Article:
BY MELANIE YOUNG
A project near and dear to Woodhaven Mayor Patricia Odette’s heart was approved at the Aug. 3 Woodhaven City Council meeting. A few years ago, Odette recalled how she was in the city’s playground at Civic Center Park and saw a young girl with different abilities just watching the other kids playing because she couldn’t use the equipment.
“It broke my heart,” she said. “I never wanted to see that again.”
The process of building a playground that is appropriate for kids of all ages and abilities was set in motion. The playground will be located right next to the existing playground at Civic Center Park with the current fencing extending to include the new area.
The project will occur in two phases. The cost of Phase 1 was approximately $150,000, with most of the funds coming from the city’s Community Development Block Grant fund. Odette is currently working with grant writers seeking grants for the second phase.
The playground will be built by Great Lakes Recreation Co.
“The city already has a nice playground,” company owner Aaron Sligh. “We just want kids of all abilities to play together.”
One item the playground will incorporate will be a Revolutionary Inclusive Spinner. Users in wheelchairs will be able to transfer from their wheelchairs onto a seat. With four seats and two platforms, there is room for several children. The ride can be pushed by a child running on the outside or from the inside on a large wheel in the center of the apparatus.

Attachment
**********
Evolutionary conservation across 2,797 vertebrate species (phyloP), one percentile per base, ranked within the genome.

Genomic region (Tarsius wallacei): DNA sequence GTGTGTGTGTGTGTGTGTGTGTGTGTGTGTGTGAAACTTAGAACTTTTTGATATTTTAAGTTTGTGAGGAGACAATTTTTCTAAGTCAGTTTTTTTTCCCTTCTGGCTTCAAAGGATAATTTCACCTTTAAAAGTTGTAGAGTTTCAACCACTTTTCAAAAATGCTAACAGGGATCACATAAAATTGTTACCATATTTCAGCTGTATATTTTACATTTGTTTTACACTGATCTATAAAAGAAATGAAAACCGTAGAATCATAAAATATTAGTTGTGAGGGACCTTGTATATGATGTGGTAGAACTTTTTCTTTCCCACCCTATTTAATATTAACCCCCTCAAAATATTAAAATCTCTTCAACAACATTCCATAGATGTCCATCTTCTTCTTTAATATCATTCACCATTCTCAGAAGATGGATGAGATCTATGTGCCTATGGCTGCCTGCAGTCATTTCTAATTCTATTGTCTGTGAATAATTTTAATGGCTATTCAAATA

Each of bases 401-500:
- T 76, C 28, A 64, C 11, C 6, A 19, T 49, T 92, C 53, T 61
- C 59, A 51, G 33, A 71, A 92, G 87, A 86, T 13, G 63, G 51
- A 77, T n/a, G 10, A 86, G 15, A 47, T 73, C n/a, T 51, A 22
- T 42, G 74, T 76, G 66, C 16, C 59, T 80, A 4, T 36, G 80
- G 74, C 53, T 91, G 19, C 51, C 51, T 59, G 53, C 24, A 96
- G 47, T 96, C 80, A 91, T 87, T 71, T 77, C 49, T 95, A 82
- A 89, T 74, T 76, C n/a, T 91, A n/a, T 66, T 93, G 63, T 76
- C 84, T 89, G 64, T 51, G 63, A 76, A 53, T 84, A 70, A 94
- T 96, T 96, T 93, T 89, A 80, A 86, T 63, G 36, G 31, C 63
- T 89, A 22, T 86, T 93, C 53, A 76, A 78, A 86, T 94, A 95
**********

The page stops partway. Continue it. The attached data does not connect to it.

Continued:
Another item that will be included in the playground will be a Team Totter. There will be three transfer points for wheelchair users and room for those not in chairs. It will operate similar to a traditional teeter totter.
Park goers will also find a Rock and Ship Glider. It looks like a ship and rocks back and forth. It will include a huge wheelchair platform with enough room for four wheelchairs and caretakers or other children.
There will also be a fort with interactive action and reaction panels with sound, as well as a large shade structure. As part of the shady area, there will be a sandbox that will be elevated 3 to 4 feet high so those with wheelchairs can pull right up to play.
There will also be a ground-level sandbox. The entire play area will be covered in poured-in-place rubber that will be seamless.
According to Sligh, it will allow those in wheelchairs to move about with ease and will be virtually maintenance free.
Odette stressed that the playground will be open to all Downriver residents, and will be for kids of all ages, sizes and abilities. Odette expects Phase 1 to open in October and plans to hold a ribbon cutting ceremony at that time. .